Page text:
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WE were not in the least surprised at the appearance of the article on "Debating," in the last Advocate. The indifferent attitude maintained at Harvard towards the claims of oratory has been so often attacked, that one ought to expect and welcome the presentation of the other side of the argument. But if this is all that can be said, - and it must be acknowledged that our author is pretty successful in covering the ground on his side, - we fear that his case is far from a strong one.

We do not propose here to discuss the claims of oratory. Everybody - even our conservative friend of the Advocate - who knows the means by which free speech is made influential in a democracy like ours, will, theoretically at least, take its utility for granted. The question at issue is the time at which the study and practice of the art should be commenced. According to our author, "a man must have a vast number of well-arranged facts and settled opinions before he can speak off-hand with ease." In other words, after years of cloister student-life, in which his learning is being augmented and his opinions digested, the man will one day blossom into a full-grown orator. Now on this point we are decidedly sceptical. We have always held, and still hold, to the idea that oratory is an art that grows by what it feeds on; that, while no amount of "well-arranged facts and settled opinions" will enable a man to "speak off-hand with ease," it is practice, and that chiefly, which gives confidence, ease, and power.

It would be pleasant for both speaker and hearer if this could be otherwise; if the orator, with only a scholar's preparation, could spring full-armed to life, like Minerva from the Thunderer's brow. We should then be spared the blunders and failures of the young orator in his eager and oft-times futile efforts for success; that crude-ness which, in the young orator as in the budding writer, may be called, by a metaphor as true as it is homely, "veal." But this is one of the things impossible. The little bird, seeing its parent flying from bough to bough, thinks it can do the same. Having found itself strong enough for the slight use of its limbs required within the narrow bounds of the nest, it confidently makes trial of its strength in the air. But, alas! the failure. Not till then does it learn its own weakness. The retirement of the study is well enough so far as it goes, but there is nothing like the rostrum for taking the conceit out of a man. The sooner and oftener he gets upon it and is made to learn from the bitterness of defeat the depth of his own ignorance, the more he will prize both study and rostrum as means to his end.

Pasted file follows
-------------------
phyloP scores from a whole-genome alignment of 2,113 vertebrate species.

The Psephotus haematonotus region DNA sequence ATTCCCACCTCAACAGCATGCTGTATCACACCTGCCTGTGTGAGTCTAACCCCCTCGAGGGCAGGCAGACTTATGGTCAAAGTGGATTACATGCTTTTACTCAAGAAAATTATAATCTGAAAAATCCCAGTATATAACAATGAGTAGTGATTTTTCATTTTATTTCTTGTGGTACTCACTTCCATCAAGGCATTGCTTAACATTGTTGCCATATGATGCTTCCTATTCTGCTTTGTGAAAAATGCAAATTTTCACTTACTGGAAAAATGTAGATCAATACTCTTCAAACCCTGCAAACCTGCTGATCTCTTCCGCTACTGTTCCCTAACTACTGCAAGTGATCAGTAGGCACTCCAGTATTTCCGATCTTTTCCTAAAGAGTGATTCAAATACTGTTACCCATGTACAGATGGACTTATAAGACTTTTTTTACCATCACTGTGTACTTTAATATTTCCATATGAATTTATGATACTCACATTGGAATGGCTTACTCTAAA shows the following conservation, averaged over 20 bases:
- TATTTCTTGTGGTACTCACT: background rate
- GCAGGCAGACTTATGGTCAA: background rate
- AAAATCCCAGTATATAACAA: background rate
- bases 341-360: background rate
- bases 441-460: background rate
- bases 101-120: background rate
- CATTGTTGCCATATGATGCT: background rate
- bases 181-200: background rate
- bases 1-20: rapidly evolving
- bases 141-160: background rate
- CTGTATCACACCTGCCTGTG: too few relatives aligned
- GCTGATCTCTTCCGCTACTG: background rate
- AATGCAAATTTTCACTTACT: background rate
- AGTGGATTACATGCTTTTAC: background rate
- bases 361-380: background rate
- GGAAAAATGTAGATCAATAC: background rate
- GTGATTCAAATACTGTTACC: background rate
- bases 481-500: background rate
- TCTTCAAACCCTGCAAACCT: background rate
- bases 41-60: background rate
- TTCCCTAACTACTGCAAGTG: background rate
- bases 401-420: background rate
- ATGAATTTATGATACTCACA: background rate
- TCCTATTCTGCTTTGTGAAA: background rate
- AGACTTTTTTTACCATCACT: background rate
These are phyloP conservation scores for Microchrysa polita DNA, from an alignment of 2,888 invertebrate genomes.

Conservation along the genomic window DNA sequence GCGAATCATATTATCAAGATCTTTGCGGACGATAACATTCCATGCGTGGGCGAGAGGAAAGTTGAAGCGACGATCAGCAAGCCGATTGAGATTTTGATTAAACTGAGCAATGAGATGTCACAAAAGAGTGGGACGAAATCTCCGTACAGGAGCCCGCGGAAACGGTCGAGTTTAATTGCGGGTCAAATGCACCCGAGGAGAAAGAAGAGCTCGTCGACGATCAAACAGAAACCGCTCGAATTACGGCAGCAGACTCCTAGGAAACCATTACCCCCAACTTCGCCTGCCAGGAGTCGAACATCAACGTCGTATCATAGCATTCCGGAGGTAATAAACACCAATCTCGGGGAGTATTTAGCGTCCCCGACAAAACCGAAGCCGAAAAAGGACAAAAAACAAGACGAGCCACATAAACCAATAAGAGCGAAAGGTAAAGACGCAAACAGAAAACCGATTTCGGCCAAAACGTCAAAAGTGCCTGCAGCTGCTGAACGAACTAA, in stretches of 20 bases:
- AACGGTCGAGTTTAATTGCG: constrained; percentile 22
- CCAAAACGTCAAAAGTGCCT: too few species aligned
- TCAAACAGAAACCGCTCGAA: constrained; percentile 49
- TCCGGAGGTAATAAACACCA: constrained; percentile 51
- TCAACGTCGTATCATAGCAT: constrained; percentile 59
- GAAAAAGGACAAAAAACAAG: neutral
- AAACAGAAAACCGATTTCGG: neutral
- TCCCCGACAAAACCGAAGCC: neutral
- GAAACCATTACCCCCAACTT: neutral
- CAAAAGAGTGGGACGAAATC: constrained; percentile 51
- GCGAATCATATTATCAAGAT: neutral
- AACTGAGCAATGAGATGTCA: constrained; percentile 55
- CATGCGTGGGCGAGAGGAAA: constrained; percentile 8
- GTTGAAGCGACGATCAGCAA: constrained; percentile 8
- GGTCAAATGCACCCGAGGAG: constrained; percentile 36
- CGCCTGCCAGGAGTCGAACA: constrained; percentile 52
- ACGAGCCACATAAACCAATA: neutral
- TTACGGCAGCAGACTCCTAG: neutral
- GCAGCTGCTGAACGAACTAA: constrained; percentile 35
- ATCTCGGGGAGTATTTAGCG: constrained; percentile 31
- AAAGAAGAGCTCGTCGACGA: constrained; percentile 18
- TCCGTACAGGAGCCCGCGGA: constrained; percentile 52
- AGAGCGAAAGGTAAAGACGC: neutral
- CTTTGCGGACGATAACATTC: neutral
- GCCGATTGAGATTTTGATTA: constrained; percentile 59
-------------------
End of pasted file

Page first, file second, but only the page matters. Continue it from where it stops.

If such be oratory, - an art content with small beginnings, thriving on the hard lessons of blunders and mistakes, - the sooner in life these rudimentary lessons are given, the better for all concerned. Could Harvard act on this principle she might have a chance of escaping such criticism as the following on the Commencement speakers of a few years ago:-

"There is one more point upon which we must animadvert, and this is the miserable delivery of the Harvard graduates. After each inevitable expectatur of the President, a youth was seen to mount the rostrum with all the awkwardness of persons who feel themselves in a false position, heightened by the uncouthness of a barbarous habillement, which he had evidently never proved. After more or less unsystematic bowing, each gave his proof of memory for bad prose with all the systematic regularity of cadence exhibited by a machine." - The Round Table, August 8, 1868.

The anonymous author of "Debating" says, that in this matter we are "stubborn as mules." Let us beware, lest in trying to avoid the "sophomoric" and "claptrap," we err on the other side, and be charged with possessing some other undesirable qualities, besides stubbornness, of the above-mentioned animal.

A. D. V.

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